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Asians & Simple Math

Natalie Wee

Her dough-tipped fingers sparrow another pale moon into fullness as a giant beast clouds the thicket of bamboo upon its back with steam. Enough heat can turn a lake into air, the sea into some memory of having once held breath underwater.


Poetry, Fiction, & Nonfiction   

A-Side, B-Side

Dylan Brown

He had kept the bulk of his music library, which covered every genre from obscure Sub-Saharan drum tracks recorded on cell-phones to honey-tongued R&B to Norwegian black metal, in his parents' basement. It was the only place, he had argued, that could support the weight of it all.

It is Hard Not to Love the Starvationist's Assistant

Ander Monson

The job description was accurate: Assistant Needed for Commercial Body Modification Project was what it read, and Sherilyn was excellent at assisting, having done it most of her life.

Girl as Tautology

Jessica Hincapie

When I need my mother most I climb inside my mouth turn left at my incisor teeth turn right at the ghosts of both my grandfathers and find her dancing under the chandelier of my uvula.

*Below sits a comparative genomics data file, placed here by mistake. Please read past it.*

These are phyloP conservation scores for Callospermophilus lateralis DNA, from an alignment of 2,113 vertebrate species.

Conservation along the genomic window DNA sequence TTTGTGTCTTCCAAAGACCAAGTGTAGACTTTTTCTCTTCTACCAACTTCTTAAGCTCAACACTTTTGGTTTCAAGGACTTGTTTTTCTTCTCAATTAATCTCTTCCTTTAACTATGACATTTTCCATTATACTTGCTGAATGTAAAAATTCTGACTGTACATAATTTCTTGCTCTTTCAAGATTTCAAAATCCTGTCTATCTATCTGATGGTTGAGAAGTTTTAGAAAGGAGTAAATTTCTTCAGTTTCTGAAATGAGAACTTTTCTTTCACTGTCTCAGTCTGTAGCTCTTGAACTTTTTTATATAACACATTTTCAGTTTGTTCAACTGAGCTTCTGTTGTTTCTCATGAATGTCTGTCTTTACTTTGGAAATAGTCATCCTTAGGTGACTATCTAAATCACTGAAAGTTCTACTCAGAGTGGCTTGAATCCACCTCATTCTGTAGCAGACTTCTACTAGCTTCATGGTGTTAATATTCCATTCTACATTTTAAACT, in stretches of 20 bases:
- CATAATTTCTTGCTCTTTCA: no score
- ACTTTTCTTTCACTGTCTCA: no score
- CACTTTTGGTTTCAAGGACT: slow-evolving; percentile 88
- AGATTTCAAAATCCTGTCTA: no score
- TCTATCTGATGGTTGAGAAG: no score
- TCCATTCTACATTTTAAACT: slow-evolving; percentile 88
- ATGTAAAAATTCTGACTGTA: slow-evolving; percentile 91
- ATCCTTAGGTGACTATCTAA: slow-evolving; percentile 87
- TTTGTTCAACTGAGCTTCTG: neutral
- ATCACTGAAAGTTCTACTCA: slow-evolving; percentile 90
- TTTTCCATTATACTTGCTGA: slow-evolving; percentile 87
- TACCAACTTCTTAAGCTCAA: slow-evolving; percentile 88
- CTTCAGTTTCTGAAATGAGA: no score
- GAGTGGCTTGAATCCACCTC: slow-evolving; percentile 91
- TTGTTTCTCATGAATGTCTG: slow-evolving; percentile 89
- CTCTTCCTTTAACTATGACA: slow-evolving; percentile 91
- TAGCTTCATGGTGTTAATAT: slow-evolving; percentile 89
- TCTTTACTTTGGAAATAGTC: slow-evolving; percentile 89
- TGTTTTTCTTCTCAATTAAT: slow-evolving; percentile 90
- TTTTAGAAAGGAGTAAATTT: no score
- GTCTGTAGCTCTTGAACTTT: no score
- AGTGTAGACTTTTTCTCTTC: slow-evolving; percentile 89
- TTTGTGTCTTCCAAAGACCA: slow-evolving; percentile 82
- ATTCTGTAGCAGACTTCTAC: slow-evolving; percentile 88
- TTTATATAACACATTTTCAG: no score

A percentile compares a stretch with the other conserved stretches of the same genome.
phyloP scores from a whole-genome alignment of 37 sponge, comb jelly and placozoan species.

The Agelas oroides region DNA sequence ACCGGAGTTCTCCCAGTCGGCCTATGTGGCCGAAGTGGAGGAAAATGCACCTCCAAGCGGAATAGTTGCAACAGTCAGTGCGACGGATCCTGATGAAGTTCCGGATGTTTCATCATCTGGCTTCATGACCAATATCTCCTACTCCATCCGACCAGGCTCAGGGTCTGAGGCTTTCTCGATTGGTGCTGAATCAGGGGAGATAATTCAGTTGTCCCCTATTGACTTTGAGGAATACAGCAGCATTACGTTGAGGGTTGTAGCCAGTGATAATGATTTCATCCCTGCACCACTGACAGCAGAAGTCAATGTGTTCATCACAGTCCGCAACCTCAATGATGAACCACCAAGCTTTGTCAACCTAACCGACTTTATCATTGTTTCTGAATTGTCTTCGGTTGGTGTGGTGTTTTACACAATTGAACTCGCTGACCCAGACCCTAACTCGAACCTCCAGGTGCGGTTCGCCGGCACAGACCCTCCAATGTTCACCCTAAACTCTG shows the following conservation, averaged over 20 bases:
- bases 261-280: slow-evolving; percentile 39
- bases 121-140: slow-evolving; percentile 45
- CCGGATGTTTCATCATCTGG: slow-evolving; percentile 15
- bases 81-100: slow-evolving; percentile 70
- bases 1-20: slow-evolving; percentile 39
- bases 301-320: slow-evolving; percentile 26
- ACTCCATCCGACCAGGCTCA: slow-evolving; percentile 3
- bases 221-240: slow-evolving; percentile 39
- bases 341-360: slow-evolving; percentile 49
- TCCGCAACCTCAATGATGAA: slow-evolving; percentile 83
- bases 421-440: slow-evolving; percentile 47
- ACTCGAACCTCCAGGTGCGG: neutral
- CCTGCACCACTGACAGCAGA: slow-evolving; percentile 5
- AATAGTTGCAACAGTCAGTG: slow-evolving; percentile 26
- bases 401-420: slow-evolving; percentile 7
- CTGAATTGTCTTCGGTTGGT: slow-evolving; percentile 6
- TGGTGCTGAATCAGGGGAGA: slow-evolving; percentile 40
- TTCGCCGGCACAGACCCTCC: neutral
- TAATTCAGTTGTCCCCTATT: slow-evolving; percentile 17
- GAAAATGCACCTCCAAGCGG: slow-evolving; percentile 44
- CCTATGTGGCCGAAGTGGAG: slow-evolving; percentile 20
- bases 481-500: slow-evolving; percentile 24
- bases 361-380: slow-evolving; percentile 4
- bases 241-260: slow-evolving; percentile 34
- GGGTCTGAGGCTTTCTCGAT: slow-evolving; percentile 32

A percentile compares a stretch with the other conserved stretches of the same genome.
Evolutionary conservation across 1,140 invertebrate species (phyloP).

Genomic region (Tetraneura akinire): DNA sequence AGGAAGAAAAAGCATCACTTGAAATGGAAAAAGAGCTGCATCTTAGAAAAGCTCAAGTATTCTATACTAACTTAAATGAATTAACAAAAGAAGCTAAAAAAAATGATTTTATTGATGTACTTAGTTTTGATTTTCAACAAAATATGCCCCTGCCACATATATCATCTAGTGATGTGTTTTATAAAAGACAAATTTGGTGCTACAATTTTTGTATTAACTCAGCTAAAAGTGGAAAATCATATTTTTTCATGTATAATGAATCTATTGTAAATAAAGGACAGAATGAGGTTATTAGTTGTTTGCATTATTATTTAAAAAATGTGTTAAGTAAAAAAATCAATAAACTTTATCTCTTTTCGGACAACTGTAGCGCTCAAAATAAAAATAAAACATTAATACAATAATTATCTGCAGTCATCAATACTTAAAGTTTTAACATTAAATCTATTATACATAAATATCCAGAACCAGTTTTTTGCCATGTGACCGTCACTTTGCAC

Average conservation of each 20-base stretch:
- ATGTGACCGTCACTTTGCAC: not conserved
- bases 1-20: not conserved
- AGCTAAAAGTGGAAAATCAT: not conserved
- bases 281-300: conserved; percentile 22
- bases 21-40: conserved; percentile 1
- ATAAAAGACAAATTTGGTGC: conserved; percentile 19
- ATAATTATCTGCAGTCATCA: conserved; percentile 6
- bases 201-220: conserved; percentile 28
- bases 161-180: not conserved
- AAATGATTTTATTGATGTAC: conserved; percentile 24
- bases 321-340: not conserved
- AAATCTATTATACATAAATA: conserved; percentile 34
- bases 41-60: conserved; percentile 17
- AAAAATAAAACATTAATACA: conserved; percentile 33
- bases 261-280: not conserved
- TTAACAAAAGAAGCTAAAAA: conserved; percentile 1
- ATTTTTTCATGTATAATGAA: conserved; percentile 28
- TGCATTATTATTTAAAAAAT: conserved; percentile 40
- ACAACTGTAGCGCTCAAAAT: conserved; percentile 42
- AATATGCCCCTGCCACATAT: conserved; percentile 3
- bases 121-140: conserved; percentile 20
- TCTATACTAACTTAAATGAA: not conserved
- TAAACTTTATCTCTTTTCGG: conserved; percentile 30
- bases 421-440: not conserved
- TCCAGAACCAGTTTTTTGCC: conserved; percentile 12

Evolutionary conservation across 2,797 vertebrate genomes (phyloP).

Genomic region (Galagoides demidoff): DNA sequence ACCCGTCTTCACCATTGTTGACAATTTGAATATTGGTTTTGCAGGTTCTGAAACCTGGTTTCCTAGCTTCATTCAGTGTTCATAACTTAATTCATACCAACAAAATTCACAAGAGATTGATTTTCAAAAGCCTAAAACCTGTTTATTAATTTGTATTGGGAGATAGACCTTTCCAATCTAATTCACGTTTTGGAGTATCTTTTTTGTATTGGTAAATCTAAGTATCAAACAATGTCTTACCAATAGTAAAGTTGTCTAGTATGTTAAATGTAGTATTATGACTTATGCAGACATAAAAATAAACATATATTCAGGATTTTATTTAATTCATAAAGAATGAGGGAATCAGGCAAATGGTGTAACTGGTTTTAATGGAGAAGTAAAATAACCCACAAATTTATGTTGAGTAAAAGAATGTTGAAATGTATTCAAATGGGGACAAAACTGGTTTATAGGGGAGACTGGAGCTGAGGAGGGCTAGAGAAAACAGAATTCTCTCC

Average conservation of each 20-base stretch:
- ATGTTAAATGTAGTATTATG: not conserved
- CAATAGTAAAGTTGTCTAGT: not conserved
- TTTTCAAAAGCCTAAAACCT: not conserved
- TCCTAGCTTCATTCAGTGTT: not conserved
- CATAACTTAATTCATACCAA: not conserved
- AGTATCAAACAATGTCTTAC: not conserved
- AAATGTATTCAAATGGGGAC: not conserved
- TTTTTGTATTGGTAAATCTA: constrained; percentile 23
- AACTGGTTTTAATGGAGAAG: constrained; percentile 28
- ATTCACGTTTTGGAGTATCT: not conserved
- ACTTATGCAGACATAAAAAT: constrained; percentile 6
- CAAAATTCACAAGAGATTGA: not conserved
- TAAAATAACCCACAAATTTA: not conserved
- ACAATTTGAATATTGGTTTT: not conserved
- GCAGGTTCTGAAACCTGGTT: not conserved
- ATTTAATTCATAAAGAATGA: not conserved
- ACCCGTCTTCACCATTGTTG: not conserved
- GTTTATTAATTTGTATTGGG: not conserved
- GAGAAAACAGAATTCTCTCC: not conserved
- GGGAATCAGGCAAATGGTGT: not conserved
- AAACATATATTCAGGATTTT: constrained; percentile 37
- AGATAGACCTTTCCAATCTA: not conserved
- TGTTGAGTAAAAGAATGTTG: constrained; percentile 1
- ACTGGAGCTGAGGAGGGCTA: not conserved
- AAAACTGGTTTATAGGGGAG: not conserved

Two Transactions

Carmen Petaccio

He stared down the neck of the guitar like a rifle sight. The shelves in the glass case between us were lined with switchblades, laptops, engagement rings and arrowheads. A small fan on the counter blew only on the clerk. BEWARE: GUARD FERRETS, said a sign taped to the side of the register.

From the Archives

Exposition

Elizabeth Whittlesey

I wasn’t complaining. I was living / in a land where two double cheeseburgers cost less than a single. / Nice people were passing through the park…

The Sacred Harp, Beggars

Matthew Rohrer

In among the tossed out clothes / and furniture the Sacred Harp--the workmen raised it up / a jet passed overhead white / and perfect as a tooth…

Bra Fitting

Kasey Payette

It’s not the contraption itself that I love—this pair of shells of steel and lace—but the woman who measures me and tests my straps as if armoring me for battle.

A Door, Prone, Crushing a Field of Flowers

Michael Schmeltzer

I am at my threshold. / The dirt of our daughter. / The mole of her squirming body.

From the Blog

A Microinterview with Dorianne Laux

I think of poetry as musical language, close to every day speech but of a higher order, with a system of notation.

Experiments with White Heat

That exalted moment when, out of nowhere, you are obliterated—completely, blissfully destroyed—by a voluptuous euphoria. A lightning flash of inspiration.…